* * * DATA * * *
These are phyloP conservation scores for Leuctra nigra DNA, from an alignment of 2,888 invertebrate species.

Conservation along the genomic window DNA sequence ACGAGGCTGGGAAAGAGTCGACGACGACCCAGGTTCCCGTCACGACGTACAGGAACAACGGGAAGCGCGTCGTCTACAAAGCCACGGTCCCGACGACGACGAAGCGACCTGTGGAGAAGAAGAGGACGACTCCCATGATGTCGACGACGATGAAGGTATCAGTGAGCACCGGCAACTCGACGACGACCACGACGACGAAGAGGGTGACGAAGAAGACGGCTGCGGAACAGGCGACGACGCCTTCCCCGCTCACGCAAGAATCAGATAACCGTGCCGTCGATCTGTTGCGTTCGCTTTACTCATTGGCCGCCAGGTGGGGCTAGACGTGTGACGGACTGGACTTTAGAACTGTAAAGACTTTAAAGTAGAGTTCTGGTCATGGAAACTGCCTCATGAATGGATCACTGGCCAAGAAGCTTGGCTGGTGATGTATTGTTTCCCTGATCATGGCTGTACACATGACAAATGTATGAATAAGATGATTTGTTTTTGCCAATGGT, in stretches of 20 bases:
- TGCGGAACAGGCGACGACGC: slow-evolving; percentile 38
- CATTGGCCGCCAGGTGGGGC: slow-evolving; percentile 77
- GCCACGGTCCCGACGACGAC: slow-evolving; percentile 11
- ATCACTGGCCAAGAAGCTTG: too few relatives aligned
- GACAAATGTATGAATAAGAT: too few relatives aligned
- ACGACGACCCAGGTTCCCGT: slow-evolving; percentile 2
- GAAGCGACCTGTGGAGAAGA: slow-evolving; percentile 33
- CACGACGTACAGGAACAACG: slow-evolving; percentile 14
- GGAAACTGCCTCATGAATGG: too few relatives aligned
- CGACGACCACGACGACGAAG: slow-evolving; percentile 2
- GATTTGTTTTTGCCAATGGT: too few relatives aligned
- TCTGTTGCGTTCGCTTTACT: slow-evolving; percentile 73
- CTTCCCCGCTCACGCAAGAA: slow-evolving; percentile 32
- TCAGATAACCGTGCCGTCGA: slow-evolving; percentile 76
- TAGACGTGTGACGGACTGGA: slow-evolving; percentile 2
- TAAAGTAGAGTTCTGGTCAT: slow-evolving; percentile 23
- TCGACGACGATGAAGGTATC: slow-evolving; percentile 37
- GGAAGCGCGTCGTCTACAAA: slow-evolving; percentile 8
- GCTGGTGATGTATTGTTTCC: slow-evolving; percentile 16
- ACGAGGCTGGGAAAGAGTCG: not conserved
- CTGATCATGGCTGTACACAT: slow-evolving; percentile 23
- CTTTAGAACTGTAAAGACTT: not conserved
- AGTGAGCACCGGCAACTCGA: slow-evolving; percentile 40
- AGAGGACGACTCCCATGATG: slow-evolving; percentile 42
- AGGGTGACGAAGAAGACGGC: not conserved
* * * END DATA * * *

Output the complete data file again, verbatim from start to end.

These are phyloP conservation scores for Leuctra nigra DNA, from an alignment of 2,888 invertebrate species.

Conservation along the genomic window DNA sequence ACGAGGCTGGGAAAGAGTCGACGACGACCCAGGTTCCCGTCACGACGTACAGGAACAACGGGAAGCGCGTCGTCTACAAAGCCACGGTCCCGACGACGACGAAGCGACCTGTGGAGAAGAAGAGGACGACTCCCATGATGTCGACGACGATGAAGGTATCAGTGAGCACCGGCAACTCGACGACGACCACGACGACGAAGAGGGTGACGAAGAAGACGGCTGCGGAACAGGCGACGACGCCTTCCCCGCTCACGCAAGAATCAGATAACCGTGCCGTCGATCTGTTGCGTTCGCTTTACTCATTGGCCGCCAGGTGGGGCTAGACGTGTGACGGACTGGACTTTAGAACTGTAAAGACTTTAAAGTAGAGTTCTGGTCATGGAAACTGCCTCATGAATGGATCACTGGCCAAGAAGCTTGGCTGGTGATGTATTGTTTCCCTGATCATGGCTGTACACATGACAAATGTATGAATAAGATGATTTGTTTTTGCCAATGGT, in stretches of 20 bases:
- TGCGGAACAGGCGACGACGC: slow-evolving; percentile 38
- CATTGGCCGCCAGGTGGGGC: slow-evolving; percentile 77
- GCCACGGTCCCGACGACGAC: slow-evolving; percentile 11
- ATCACTGGCCAAGAAGCTTG: too few relatives aligned
- GACAAATGTATGAATAAGAT: too few relatives aligned
- ACGACGACCCAGGTTCCCGT: slow-evolving; percentile 2
- GAAGCGACCTGTGGAGAAGA: slow-evolving; percentile 33
- CACGACGTACAGGAACAACG: slow-evolving; percentile 14
- GGAAACTGCCTCATGAATGG: too few relatives aligned
- CGACGACCACGACGACGAAG: slow-evolving; percentile 2
- GATTTGTTTTTGCCAATGGT: too few relatives aligned
- TCTGTTGCGTTCGCTTTACT: slow-evolving; percentile 73
- CTTCCCCGCTCACGCAAGAA: slow-evolving; percentile 32
- TCAGATAACCGTGCCGTCGA: slow-evolving; percentile 76
- TAGACGTGTGACGGACTGGA: slow-evolving; percentile 2
- TAAAGTAGAGTTCTGGTCAT: slow-evolving; percentile 23
- TCGACGACGATGAAGGTATC: slow-evolving; percentile 37
- GGAAGCGCGTCGTCTACAAA: slow-evolving; percentile 8
- GCTGGTGATGTATTGTTTCC: slow-evolving; percentile 16
- ACGAGGCTGGGAAAGAGTCG: not conserved
- CTGATCATGGCTGTACACAT: slow-evolving; percentile 23
- CTTTAGAACTGTAAAGACTT: not conserved
- AGTGAGCACCGGCAACTCGA: slow-evolving; percentile 40
- AGAGGACGACTCCCATGATG: slow-evolving; percentile 42
- AGGGTGACGAAGAAGACGGC: not conserved